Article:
Research Roundup: Genetic Protection from Alzheimer’s Disease, Football Players and Heart Health, and More

Research Roundup is a monthly recap of recent news from investigators at the Massachusetts General Hospital Research Institute.

Genetic Study Points to New Strategies to Delay the Onset of Alzheimer’s Disease

Some people who carry gene mutations known to cause early-onset Alzheimer’s disease (AD) do not show symptoms until a very old age. Studying these individuals may help to identify other gene variants that help to delay the onset of the disease.

In a new study, Mass General neuropsychologist and brain researcher Yakeel T. Quiroz, PhD, describes one such patient from a large extended family in Colombia that is genetically prone to early onset AD.

The woman has the genetic mutation that causes early-onset AD, but unlike most of her relatives—who developed signs of dementia in their forties—she did not show any signs of impairment until three decades later.

Imaging tests showed she had only minor neurodegeneration in her brain despite having unusually high levels of amyloid beta deposits, the hallmark of Alzheimer’s disease. The number of tau tangles—another key component of the disease—was more limited.

The researchers believe that carrying two copies of a genetic variant called ChristChurch helped to delay disease onset by limiting the more damaging effects of tau tangles and neurodegeneration that occur after the building up amyloid beta.

The results suggest that it may be possible to delay the onset of AD even in patients with significant buildups of amyloid, and that treatment success may not be contingent on reducing overall amyloid beta levels in the brain.

See additional coverage in the New York Times:

Why Some Football Players Have A Higher Cardiovascular Risk Than Other Athletes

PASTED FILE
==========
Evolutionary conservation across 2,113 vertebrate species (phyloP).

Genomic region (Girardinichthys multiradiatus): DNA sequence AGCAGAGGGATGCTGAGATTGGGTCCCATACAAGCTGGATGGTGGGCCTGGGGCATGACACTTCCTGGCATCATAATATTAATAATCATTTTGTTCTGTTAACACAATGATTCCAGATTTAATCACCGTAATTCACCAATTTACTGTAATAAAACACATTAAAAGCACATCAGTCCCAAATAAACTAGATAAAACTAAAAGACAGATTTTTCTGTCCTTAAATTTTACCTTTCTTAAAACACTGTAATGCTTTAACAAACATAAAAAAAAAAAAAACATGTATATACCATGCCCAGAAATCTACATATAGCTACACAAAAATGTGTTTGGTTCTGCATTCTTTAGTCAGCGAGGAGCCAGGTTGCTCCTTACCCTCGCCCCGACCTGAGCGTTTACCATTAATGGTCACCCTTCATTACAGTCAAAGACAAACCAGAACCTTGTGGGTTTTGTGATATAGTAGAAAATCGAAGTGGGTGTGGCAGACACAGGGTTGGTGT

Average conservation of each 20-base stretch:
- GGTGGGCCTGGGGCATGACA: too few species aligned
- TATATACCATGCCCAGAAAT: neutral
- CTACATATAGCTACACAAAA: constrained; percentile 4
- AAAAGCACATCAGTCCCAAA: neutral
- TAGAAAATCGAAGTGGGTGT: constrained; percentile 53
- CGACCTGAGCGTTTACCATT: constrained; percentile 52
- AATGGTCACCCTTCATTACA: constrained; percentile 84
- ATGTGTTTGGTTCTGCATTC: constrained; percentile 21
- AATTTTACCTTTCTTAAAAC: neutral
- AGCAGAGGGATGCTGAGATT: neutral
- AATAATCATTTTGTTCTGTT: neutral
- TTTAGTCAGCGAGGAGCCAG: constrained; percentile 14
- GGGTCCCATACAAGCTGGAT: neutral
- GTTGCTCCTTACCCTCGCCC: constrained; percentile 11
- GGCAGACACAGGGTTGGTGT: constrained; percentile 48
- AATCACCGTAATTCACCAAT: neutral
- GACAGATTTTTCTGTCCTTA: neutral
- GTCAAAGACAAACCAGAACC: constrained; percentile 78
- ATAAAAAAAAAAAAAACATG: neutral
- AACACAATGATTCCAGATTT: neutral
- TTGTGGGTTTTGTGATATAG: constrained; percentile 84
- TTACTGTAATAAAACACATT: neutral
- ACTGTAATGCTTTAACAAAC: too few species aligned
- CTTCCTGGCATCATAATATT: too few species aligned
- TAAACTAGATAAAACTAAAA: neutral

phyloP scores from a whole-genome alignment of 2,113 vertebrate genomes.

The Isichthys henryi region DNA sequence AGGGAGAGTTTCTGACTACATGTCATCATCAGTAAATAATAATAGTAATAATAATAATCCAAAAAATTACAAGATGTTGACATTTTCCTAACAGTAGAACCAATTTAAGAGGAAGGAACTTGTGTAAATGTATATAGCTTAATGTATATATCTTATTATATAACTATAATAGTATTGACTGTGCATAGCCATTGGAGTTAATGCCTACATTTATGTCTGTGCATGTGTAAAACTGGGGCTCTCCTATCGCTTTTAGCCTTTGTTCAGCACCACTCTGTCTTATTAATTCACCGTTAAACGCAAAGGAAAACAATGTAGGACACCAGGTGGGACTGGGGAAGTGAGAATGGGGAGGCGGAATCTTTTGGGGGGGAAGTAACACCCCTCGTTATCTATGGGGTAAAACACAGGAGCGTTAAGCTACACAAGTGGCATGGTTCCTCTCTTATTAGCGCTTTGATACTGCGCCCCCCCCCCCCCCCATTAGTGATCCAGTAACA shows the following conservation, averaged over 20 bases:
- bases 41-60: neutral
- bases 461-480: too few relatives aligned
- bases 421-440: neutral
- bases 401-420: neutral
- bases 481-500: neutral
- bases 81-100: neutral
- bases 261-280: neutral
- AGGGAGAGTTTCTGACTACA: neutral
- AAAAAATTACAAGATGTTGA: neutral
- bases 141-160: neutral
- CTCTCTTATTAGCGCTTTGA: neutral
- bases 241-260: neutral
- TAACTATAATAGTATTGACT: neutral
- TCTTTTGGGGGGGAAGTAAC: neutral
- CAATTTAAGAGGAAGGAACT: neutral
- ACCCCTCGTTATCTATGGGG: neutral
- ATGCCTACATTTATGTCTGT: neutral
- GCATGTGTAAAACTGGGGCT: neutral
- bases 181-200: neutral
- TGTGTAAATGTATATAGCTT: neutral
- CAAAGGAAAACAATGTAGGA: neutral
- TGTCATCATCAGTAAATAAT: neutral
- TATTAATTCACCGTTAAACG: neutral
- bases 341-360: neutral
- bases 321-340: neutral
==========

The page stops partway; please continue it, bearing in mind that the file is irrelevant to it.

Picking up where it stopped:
While it’s understandable that most elite athletes have a lower risk of cardiovascular heath problems than the rest of us mere mortals, there are a subset of football players who don’t experience the same health benefits.

A new study led by Aaron Baggish, MD, found that most football players who play on the offensive and defensive line at a high level (college or professional) undergo forced weight gain during training that can cause high blood pressure, sleep apnea and the development of a thick, stiff heart and arteries later in life.

The results of the study suggest that introducing more aerobic conditioning to the training regimen for linemen could help to reduce this risk.

“When we’ve studied other populations of people who engage in aerobic activity, we see the exact opposite of what we see in this population,” Baggish says.

Mass General Specialists Perform First Application of Pig Skin to a Human Burn Wound

Burn specialists at Mass General have successfully used a live-cell, genetically engineered pig skin to temporarily close a burn wound in a human patient.

This is the first time that pig tissue derived from an animal with gene edits has been transplanted directly to a human wound.

The advance could help to alleviate the shortage of human cadaveric tissue that is typically used to temporary close large burn wounds to allow for the skin to heal.

The procedure took place as part of a clinical trial led by Jeremy Goverman, MD, of the MGH Sumner M. Redstone Burn Center.


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